He's talking about giving people the tools for the social graph. Some tools help you stay connected; others help you make new connections. Most people think of FB as the former--helping you stay connected with people you already know
Today, he says, going to discuss a service that helps users make new connections.
Like any database, you should be able to query it. There are a few major use cases ....the first -- they want to know in the world, w/ the people around them. That's news feed. Another common query : who is this person? Tell me about them. That's timeline.
Those are first two pillars. Today, we're talking about the third.
What's more interesting is giving people the power to take any cut or query of the graph they want -- we're callnig it "graph search"
What is graph search? It's not web search.
There rare more than 1 billion people, more than 240 people photos, 1 trillion connections.
He's describing the "graph search" -- and indexing all this content to it can be retrieved.
The search we wanted to build is privacy aware.
It's really powerful. On FB, most the things people share w/ you aren't public. Which makes search challenging.
- Every piece of content has its own audience; most content is not public; you can only search for content that has been shared with you.
He's talking about the difference between web search and graph search.
I.e., a search for "hip hop" -- web search will take any open ended query and return links. Graph search is intended to give you the answer -- not links that might give you the answer.
One big design problem, how can we answer questions that are intuitive.
Answer we came to is: filters. (And he gets laughs.)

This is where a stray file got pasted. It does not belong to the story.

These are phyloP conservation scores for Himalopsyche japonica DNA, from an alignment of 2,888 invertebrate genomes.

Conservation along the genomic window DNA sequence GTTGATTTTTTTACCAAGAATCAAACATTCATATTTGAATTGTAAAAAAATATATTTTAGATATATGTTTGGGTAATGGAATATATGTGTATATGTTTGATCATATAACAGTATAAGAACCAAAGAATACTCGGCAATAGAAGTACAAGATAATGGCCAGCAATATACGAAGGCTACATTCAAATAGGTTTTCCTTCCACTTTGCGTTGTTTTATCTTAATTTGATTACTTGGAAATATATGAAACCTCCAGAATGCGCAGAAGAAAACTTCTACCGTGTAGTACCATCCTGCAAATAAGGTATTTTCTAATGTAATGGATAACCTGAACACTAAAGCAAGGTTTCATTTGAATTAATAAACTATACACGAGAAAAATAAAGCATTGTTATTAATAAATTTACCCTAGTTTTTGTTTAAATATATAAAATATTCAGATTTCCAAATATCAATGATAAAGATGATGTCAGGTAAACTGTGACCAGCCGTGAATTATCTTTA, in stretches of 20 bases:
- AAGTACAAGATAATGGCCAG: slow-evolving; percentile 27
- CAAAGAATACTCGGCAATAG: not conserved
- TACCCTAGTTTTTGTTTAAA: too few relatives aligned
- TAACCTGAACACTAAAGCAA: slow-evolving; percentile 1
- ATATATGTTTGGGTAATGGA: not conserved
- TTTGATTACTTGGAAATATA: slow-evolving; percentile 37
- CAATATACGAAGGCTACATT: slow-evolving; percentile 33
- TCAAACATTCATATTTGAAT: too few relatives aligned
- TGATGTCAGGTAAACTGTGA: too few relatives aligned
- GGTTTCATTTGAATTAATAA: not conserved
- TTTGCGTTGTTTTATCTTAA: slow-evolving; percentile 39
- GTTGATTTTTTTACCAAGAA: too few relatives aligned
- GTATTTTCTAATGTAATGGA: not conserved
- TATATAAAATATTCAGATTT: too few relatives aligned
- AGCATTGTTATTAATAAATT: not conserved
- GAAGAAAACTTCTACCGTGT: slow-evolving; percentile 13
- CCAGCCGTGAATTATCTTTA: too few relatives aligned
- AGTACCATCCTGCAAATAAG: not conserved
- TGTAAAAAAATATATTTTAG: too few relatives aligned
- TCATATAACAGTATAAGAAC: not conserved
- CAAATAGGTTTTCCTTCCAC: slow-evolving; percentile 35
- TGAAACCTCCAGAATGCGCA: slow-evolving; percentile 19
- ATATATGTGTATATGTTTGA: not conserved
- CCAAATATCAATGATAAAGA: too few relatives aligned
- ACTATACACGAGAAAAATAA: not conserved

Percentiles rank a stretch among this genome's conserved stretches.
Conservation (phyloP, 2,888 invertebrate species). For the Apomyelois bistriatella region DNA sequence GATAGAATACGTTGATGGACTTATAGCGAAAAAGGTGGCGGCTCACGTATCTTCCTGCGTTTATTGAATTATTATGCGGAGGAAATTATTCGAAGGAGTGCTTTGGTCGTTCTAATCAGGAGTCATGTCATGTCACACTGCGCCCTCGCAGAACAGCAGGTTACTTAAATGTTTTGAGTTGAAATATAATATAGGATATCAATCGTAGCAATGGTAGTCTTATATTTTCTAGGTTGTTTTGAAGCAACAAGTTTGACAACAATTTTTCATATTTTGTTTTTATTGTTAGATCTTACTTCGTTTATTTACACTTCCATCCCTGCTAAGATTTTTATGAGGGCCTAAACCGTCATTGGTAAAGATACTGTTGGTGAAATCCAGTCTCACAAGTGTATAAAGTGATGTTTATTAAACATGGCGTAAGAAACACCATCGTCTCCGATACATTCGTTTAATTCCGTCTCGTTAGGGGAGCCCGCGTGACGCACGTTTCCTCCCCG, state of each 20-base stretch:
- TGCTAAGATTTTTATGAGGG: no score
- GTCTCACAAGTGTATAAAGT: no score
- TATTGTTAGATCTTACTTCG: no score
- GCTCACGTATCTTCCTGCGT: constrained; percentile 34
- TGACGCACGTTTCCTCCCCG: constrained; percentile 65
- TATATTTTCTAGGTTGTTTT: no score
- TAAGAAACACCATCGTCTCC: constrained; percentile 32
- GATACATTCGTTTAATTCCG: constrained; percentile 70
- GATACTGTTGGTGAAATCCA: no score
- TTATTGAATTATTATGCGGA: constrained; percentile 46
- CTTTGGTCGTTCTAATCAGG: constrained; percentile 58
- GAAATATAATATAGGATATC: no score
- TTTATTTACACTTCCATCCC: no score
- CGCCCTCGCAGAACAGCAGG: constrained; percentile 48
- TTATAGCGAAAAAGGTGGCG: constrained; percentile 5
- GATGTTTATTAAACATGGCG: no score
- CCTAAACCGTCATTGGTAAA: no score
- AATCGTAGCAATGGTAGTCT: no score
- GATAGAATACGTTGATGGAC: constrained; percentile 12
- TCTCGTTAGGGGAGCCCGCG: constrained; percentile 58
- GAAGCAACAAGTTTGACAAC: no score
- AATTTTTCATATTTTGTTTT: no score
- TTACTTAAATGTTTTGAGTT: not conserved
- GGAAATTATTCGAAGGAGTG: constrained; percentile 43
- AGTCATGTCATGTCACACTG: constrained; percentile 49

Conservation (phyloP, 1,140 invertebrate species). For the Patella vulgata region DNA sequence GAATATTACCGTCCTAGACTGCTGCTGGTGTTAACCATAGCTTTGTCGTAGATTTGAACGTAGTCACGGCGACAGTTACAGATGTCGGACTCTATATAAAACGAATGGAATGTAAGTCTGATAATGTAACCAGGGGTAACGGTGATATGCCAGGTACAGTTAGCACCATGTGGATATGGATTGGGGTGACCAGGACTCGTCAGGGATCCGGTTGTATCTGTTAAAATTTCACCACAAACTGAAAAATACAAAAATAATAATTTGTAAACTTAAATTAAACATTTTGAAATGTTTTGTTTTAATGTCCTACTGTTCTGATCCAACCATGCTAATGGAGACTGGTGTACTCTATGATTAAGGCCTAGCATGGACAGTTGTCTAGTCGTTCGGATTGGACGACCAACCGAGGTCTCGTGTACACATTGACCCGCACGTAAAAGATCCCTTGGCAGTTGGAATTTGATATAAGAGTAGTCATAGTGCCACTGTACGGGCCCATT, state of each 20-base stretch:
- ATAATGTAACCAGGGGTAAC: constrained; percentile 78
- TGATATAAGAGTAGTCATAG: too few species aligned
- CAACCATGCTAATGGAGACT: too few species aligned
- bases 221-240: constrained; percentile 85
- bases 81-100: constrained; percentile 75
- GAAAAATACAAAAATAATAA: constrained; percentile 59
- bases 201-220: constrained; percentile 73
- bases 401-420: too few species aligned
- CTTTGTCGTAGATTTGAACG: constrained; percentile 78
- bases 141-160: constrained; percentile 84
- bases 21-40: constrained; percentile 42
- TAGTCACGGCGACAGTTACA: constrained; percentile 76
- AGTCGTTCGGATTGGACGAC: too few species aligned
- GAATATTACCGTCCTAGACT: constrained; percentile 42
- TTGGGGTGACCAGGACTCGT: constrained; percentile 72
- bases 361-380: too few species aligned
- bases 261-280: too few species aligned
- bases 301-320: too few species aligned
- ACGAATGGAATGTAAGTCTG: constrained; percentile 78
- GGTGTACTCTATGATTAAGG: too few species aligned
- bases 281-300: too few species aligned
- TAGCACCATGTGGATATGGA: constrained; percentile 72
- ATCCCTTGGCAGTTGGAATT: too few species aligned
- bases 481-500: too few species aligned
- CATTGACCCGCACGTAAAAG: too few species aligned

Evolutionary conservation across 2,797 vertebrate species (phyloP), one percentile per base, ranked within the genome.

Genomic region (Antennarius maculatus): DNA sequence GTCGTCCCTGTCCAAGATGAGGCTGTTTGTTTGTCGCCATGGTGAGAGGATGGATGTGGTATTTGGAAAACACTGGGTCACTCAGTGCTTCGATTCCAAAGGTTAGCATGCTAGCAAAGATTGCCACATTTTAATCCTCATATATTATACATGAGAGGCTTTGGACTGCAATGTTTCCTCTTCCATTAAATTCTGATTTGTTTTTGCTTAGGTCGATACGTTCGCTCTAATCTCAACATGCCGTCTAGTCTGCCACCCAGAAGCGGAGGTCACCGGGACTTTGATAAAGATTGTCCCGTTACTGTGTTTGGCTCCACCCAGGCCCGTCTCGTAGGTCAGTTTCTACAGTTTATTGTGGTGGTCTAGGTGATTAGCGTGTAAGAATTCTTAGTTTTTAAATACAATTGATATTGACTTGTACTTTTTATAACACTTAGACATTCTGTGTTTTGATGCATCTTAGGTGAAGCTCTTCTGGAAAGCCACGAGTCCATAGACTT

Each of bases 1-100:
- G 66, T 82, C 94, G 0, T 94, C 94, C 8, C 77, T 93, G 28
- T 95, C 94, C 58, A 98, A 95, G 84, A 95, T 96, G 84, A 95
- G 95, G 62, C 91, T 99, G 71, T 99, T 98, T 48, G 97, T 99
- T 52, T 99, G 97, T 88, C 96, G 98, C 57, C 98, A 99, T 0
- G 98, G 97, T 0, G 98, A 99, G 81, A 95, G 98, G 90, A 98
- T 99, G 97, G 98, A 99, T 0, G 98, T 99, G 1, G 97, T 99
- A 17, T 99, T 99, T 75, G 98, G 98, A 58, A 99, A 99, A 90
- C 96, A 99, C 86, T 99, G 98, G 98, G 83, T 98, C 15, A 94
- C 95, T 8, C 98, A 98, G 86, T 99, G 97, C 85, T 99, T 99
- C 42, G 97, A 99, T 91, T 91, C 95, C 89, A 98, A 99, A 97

We came up with something we thought was much more natural. After a few months, the team came up with ....
He's showing a video of search. I.e., photos of my friends taken in 2009. Or photos of me and my friends. Or: restaurants in Chicago; Or: Music my friends like.... And so on.
It's early, but graph search is a way of answering questions.
Focused on people, photos, places and interests. Those are the four different use cases.
One example: He asked for "My friends who live in Palo Alto, Calif., and like "Game of Thrones."
And the results list the top people in Zuckerberg's network.
Another example: Photos of me and Priscilla Chan. The results pulled up the best photos.
Another search Zuckeberg did: "Mexican restaurants in Palo Alto, Calif, my friends have been to." And the results pull up friends and their opinions of restaurants.
He's introducing Tom Stocky and Lars Ramussen
They're here to show more examples.
They're showing how Graph Search works. This is not keyword search, he points out. Graph search is structured. I.e., "friends who like star ways and harry potter."
The results come back -- 16 of his friends who like Star Wars and Harry Potter. It shows a list of his friends that like those movies, plus he gets to see other movies they like.
Tom: These results are entirely unique to me.